Impiedoso "drama de câmara", canto de cisne do mestre sueco, onde a indiferença afetiva e emocional do ex-marido de Marianne (Liv Ullmann) é filtrada por seu olhar feminino, vivido, fazendo com que passe a se conhecer melhor, como mãe inclusive.
The narrative follows a similar structure, much more condensed to be sure, and each scene is its own little vignette with its own little chapter heading. They are showcases of powerhouse acting, on account of not only Ullmann and Josephson, who in their 80s have yet to give a poor performance that I've ever seen, but also Borje Ahlstedt as Johan's broke and run-down widowed son Henrik, and the beautiful Julia Dufvenius as his trapped and defiant daughter Karin. In one scene between Henrik and his father, who shows us a side of him never before seen in such bare frankness, even in the triply long preceding film, Ahlstedt barely speaks, and yet he does so much more than Josephson with the silence he must use. Indeed, the modus operandi of each scene at large is soliloquy in the guise of two characters, one speaking while looking on and another listening deeply. Such stagy exposition is not at all characteristic of writer-director Ingmar Bergman, the very antithesis of this overtly theatrical form being the then 84-year-old master's original epic Scenes From a Marriage, which unfolded in the most natural possible way it had to, in the dialogue, in the settings, et. al.
But regardless of their contrivance, each scene is a self-contained achievement of various degrees of talent from the cast of no more than five actors in all. Bergman's swan song opens with his inimitable camera on Ullmann, his most consistent collaborator, standing by a table covered with photographs. It is a well-lit room, and she addresses us through the fourth wall. She picks up on picture after another, in no real order, just scattered all over the table. Some make her smile, or elicit a comment or a sigh. But then she picks up a photograph of Josephson. Seemingly, because she is the maternal ear and shoulder for each character who soon appears, she must have her own counsel, us if no one else.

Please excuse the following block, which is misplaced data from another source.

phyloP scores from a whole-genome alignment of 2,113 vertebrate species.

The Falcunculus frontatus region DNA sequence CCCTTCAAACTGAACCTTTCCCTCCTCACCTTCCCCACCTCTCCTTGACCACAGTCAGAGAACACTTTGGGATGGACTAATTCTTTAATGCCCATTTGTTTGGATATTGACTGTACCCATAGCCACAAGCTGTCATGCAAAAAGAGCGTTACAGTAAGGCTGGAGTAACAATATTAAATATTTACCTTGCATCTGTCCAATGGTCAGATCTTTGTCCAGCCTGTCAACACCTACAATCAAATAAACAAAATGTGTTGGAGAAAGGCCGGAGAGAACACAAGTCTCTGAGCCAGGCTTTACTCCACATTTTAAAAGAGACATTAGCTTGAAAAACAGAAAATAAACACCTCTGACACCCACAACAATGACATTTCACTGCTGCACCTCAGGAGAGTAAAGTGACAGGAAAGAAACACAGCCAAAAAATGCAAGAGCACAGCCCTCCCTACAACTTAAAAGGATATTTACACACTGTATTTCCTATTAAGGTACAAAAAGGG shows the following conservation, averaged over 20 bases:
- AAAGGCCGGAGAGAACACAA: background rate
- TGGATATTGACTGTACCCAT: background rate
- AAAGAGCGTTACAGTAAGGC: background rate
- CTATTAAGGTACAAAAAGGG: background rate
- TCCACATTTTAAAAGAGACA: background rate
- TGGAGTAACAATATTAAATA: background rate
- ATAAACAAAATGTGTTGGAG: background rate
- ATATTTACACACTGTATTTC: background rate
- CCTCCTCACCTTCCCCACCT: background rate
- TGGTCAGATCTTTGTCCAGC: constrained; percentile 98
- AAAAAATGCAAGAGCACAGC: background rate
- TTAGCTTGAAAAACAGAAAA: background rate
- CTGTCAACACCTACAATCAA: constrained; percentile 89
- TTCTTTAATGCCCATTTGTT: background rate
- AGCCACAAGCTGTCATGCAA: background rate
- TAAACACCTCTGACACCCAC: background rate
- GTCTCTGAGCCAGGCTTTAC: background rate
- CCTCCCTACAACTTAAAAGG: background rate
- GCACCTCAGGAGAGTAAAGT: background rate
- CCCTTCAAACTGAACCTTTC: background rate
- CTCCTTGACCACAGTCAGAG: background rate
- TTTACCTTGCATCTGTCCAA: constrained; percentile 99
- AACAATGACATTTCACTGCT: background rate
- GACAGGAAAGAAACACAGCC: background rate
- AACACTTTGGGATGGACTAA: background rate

There is a strange perspective to this film. It appears in general to imprint off of the original film, but it is instead an entirely separate one in spite of its dependence on the original. Ullmann will periodically turn to us for an aside, but we soon forget for many long stretches that it is, or could be, her story, as the camera shares secret moments with every character. The film hardly depicts, or believes in, any kind of actual resolution. Saraband begins by permanently changing our view of the original film's story as it was left three decades before, and ends with just as much certainty as the original did three decades before. Perhaps it is a reflection of old age; that seems to be the significance of the deliberate and extensive soliloquys.